Cecelia's devils - a story.
Part 1- Aunty's request
‘Please could you come back and cast some devils out of Cecelia for me?’
‘Of course, aunty, no problem’ Rosalind rifled through her YSC diary. ‘Wednesday good for you?’
Aunty Pearl nodded firmly. ‘Yes please. Soonest, best. It has all been too, too much.’ Aunty stared into her near-empty cup of mint tea. The fingers of her left hand tapped intermittently on the doily-lined tray where only a few cake crumbs of Rosalind’s pleasant refreshment remained. Later, as Rosalind walked out for the bus, she remembered the fixed set of her aunt’s face and wondered what Wednesday evening would be like.
She could still hear her own parting reassurance: ‘It‘ll be alright aunty,’ It would be, but how quickly? On Wednesday, Celia would be back from school around two forty-five, so with homework and dinner out of the way, five o’clock would be about right to show up.
The careening bus screeched to a stop dangerously close to the plantain hawkers, the conductor screaming its destination like a hyperactive raver tripping on an illegal substance. The competitive frenzy with which these conductors carried out this job description detail was record-worthy, but no one was recording. Ibadan, with its city population, was too quiet, too ‘oomph-less’ to attract anything else other than small town status.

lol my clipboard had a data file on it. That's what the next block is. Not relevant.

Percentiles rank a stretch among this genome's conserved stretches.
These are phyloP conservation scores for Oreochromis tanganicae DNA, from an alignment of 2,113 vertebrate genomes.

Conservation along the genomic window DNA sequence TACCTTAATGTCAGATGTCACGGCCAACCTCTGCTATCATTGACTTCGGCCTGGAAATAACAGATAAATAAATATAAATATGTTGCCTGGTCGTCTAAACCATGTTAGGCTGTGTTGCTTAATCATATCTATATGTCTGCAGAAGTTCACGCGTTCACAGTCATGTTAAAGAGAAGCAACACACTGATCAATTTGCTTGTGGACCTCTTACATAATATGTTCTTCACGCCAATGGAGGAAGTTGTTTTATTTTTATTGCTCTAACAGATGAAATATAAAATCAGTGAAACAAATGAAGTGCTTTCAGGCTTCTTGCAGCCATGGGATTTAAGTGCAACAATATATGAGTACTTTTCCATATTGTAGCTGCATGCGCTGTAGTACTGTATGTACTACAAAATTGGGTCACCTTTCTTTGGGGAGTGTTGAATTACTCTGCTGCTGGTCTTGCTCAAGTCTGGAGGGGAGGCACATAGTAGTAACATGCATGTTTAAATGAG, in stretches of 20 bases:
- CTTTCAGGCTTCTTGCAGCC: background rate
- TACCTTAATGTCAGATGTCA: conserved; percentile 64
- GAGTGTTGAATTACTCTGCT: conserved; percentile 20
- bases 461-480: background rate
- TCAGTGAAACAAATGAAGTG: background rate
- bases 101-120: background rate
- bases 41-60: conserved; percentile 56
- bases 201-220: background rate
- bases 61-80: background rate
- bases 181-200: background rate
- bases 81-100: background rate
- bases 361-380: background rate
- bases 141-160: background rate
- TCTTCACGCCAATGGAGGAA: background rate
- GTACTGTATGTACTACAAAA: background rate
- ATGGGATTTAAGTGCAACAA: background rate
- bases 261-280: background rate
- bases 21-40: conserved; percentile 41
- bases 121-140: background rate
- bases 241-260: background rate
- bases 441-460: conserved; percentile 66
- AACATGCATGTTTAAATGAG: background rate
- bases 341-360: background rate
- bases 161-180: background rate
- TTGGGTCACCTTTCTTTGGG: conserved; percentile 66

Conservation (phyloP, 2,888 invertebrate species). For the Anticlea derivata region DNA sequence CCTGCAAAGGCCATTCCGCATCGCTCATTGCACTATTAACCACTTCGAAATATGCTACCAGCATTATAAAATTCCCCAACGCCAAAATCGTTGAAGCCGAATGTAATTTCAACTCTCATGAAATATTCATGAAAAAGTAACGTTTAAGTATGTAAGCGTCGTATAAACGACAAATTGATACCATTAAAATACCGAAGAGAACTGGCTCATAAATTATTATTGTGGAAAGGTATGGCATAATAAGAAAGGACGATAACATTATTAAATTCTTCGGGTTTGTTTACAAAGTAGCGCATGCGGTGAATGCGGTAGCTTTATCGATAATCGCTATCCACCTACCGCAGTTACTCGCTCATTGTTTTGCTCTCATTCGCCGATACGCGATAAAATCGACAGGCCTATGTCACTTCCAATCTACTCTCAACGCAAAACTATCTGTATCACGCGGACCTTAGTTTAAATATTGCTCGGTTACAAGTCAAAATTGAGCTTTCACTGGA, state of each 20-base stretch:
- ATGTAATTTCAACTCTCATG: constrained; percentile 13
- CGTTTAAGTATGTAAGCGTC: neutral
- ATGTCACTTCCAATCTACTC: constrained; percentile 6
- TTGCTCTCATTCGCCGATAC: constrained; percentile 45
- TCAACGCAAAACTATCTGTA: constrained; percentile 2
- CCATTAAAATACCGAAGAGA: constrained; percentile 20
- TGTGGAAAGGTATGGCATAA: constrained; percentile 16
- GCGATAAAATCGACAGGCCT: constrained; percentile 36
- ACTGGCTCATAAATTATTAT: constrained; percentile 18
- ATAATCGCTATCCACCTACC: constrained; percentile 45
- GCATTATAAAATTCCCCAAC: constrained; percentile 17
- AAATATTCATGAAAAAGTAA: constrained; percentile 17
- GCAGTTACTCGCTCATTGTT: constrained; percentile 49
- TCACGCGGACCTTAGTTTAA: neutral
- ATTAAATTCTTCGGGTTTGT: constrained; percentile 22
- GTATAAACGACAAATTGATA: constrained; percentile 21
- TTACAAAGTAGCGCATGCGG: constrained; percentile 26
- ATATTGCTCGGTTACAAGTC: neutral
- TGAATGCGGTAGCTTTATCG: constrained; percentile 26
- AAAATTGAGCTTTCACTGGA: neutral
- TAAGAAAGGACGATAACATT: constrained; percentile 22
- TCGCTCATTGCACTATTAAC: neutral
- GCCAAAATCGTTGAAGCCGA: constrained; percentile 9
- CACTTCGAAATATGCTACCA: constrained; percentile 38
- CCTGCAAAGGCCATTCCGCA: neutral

Rosalind squeezed into the crowded little vehicle. Her spirit began to groan in anticipation of Wednesday and the confrontation. As she yielded to the groaning, she sensed thick barriers. Really? So it was going to be interesting then? She laughed out loud. A couple of passengers’ faces turned toward her. All they could see was a pretty slip of a girl who could have passed for seventeen if she wasn’t wearing that Youth Service Corps Tee shirt
Rosalind had just graduated in microbiology at the leading university in the east, but nothing in the labs or lectures had taught her to do this the way she’d been doing it for the past two years. Sometimes the devils left quietly, sometimes they shrieked dreadfully and sometimes they actually tried to negotiate tenancy. No, she hid a wry smile; casting out devils had not been on the curriculum.
Wednesday was interesting. Rosalind had made sure not to collect a lot of detail about what Cecelia had been up to. Always better to hear from the Spirit. The important thing was to make the young girl comfortable and willing to cooperate. The girl and aunty Pearl might have different agendas so the first part of the interview had to establish where Cecilia was at.
Cecelia sat at the polished empty table. She wasn’t saying much. Her Junior Secondary school uniform had been replaced with a denim skirt and plain t shirt and the obligatory rubber flip flops. She nodded when asked a few questions about how she had settled into her new school, whether she sometimes found the work difficult and other ice- breaking trivia.
It was enough. Rosalind decided to shoot straight.
Part 2 of this story on the way...
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